19 Event Trends That Will Shake Up Meetings & Group Business in 2020
What does it mean to be a part of the events industry in 2020? Well for starters, don’t blink. Meetings are growing and evolving rapidly, and each is an experiment in applying new methods to find a perfect formula.
But that’s easier said than done in a science that has zero constants.
To succeed, you have to be dynamic, you have to be flexible, and–above all–you have to be in tune with attendee desires. For venues and planners, that means looking into the crystal ball to get ahead of these new trends in event management.
These are the 19 new event trends that will shake up our industry this year
We’ve sorted the list into five categories:
- Industry Performance Trends
- Attendee Experience Trends
- Meeting Destination Trends
- Event Technology Trends
- Meeting Design Trends
Industry performance trends
1. Demand will continue to outpace supply.
Again this year, there’s a huge rise in demand for meetings and events. CWT Meetings & Travel predicts 5-10% growth in demand. At the same time, the development pipeline is slowing.
This could mean a boost in hotel group rates. Respondents to the AMEX Meetings & Events Forecast predict it’ll grow about 2.41% in North America. CWT expects an even higher hike of 3.7%.
Key Takeaway for Planners
Planners should adjust budgets to anticipate higher rates, and book event space as early as possible.
This year’s mantra is “book now!” The longer you wait, the more you’ll pay. Or even worse, you won’t find a viable space for your event.
When it comes to budget growth, signals are mixed. Most event planners report that their budgets increased year over year in 2018 — but higher rates could negate that. And in general, industry leaders like Skift agree that planner budgets are merely creeping up along with costs. Knowing this, planners should proactively use rate forecasts in conversations with key stakeholders to make the case for a bigger event budget.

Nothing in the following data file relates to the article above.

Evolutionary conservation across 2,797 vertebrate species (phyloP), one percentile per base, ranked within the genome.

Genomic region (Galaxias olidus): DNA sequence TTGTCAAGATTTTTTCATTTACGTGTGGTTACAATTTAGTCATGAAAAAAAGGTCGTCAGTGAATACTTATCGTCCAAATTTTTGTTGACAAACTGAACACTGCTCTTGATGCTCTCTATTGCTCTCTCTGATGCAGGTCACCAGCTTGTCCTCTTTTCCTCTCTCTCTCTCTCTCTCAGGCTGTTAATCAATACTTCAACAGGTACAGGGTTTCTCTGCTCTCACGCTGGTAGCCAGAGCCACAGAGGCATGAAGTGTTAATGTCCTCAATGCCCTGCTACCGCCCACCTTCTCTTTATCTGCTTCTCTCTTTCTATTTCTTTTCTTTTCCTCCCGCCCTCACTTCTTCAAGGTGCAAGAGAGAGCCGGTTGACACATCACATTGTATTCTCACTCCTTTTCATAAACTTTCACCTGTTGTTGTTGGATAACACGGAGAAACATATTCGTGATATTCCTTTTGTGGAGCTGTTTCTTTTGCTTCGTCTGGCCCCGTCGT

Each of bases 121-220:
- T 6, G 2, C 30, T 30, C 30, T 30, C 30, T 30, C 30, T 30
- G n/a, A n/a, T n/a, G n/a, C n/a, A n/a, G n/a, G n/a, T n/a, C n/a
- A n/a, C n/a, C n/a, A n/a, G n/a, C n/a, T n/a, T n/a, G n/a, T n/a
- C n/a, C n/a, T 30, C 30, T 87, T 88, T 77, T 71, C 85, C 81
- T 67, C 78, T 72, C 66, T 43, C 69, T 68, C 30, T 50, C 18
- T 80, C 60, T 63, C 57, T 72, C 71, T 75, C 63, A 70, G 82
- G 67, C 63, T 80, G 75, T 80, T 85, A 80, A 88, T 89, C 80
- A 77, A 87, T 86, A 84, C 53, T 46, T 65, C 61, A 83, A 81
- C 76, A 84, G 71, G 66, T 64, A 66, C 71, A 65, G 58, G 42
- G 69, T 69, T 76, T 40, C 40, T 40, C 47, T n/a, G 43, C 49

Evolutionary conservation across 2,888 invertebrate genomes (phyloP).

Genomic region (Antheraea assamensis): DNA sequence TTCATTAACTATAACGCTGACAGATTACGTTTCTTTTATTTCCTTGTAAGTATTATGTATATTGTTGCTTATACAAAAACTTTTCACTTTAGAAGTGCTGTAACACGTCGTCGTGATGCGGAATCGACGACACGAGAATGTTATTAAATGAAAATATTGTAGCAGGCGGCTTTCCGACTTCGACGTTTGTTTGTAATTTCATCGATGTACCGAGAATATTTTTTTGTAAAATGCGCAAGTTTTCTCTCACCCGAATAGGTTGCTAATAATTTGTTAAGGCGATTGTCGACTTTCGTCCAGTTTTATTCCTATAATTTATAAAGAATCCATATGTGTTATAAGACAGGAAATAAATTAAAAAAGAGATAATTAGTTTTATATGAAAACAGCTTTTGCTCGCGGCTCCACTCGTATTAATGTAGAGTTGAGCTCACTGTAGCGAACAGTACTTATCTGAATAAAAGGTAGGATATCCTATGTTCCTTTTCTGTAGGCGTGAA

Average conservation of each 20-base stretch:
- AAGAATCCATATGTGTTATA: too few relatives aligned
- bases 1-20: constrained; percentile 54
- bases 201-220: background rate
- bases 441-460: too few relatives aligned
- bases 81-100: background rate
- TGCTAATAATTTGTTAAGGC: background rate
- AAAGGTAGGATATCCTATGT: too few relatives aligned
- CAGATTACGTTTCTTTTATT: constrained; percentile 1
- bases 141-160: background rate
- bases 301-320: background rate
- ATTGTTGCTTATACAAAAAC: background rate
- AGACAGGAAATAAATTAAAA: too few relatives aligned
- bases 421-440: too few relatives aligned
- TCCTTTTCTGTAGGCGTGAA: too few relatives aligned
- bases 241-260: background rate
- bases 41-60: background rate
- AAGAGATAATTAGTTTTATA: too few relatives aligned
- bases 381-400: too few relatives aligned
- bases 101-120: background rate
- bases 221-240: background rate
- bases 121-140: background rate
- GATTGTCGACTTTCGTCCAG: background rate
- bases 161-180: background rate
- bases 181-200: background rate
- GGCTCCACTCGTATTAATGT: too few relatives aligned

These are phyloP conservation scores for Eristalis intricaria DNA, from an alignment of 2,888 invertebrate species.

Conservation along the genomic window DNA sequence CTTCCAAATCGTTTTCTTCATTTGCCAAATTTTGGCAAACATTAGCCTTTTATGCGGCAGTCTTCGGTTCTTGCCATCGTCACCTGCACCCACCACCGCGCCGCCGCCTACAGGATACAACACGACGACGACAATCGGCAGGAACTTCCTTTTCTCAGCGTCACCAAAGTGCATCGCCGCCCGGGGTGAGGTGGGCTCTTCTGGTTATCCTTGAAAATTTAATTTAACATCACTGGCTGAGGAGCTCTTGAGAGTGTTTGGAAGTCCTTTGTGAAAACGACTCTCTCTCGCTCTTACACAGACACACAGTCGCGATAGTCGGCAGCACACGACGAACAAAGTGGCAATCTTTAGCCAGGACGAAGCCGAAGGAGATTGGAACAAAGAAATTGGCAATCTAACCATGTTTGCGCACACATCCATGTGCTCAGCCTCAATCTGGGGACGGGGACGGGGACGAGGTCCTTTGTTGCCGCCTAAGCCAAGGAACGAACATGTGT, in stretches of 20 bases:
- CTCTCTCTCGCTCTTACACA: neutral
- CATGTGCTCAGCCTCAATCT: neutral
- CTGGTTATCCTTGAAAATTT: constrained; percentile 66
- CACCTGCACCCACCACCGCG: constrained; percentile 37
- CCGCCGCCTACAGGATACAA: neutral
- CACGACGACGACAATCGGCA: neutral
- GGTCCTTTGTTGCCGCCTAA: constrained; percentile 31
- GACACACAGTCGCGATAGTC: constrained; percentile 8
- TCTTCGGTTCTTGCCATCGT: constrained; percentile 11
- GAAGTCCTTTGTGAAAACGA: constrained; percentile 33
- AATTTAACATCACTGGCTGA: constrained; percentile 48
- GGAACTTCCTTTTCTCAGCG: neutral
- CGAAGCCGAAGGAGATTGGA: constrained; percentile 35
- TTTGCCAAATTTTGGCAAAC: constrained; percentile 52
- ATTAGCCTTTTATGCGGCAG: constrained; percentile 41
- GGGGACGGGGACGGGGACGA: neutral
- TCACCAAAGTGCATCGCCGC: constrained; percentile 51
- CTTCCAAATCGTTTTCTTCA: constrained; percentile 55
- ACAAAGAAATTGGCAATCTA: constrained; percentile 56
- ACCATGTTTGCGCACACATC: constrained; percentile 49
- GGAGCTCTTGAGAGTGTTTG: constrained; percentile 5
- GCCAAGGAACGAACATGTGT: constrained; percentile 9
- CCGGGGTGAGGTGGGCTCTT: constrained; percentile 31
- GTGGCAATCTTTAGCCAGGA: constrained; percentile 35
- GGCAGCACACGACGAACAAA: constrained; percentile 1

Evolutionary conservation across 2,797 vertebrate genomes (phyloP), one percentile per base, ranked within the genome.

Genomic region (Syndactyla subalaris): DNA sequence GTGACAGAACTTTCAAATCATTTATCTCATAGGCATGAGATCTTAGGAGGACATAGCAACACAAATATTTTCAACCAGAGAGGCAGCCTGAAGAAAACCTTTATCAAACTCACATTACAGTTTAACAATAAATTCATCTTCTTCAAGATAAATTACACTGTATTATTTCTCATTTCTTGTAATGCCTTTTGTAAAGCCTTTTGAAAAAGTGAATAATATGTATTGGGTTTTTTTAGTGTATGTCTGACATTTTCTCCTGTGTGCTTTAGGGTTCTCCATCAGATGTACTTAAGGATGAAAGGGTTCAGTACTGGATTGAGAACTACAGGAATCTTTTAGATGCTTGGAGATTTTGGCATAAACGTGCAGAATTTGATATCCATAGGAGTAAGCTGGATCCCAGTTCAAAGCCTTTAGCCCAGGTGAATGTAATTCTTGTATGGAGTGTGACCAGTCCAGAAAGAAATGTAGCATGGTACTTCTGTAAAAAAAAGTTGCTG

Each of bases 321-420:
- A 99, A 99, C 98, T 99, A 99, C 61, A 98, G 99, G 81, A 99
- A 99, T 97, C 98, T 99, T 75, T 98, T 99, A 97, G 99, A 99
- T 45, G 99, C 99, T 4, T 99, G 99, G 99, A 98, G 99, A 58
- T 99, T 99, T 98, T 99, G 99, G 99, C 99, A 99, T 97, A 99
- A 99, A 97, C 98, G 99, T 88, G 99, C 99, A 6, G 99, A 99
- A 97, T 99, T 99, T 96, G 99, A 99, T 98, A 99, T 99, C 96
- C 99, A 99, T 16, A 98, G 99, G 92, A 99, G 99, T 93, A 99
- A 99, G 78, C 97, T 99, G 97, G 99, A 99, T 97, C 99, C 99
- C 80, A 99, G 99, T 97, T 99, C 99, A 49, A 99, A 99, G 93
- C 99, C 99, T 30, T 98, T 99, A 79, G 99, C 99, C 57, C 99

Key Takeaway for Properties
Group demand will be strong throughout the year. How will you respond to the influx of leads to capitalize?
Planners will try to book events further in advance. This leaves hotels and venues in a pickle: Taking early bookings could mean missing out on higher-value events later.
To avoid missing out on revenue, hotels and venues need to segment business intelligently. That way, you can avoid the pitfalls of traditional lead-scoring biases that hurt RFP management.
For hotels, capitalizing on group demand could also offset the impact of potentially disappointing ADR growth by driving up midweek rates for transient business.
2. Attendees want more face-to-face time.
In 2020, brands will invest in events as a marketing channel. In fact, in a recent event marketing survey, 52% of respondents said that event marketing drove more business value than other marketing channels. (Only 8% said it drove less business.)
But why is that? It’s because we spend more and more time in front of a screen each year. At the same time, face-to-face time takes a hit — making it a more treasured commodity in our modern world.
Key Takeaway for Event Planners
Create ample opportunities for networking and spaces for scheduled face-to-face meetings.
Networking is the second biggest motivator for event attendees, behind content. However, it’s not just face-to-face meetings they’re craving. It’s also the spontaneous conversations that come with serendipitous networking.
Planners should create ample private meeting spaces and “collision spaces.” Some events do this by providing fewer chairs than attendees. With fewer empty seats, they’re encouraging movement and interaction.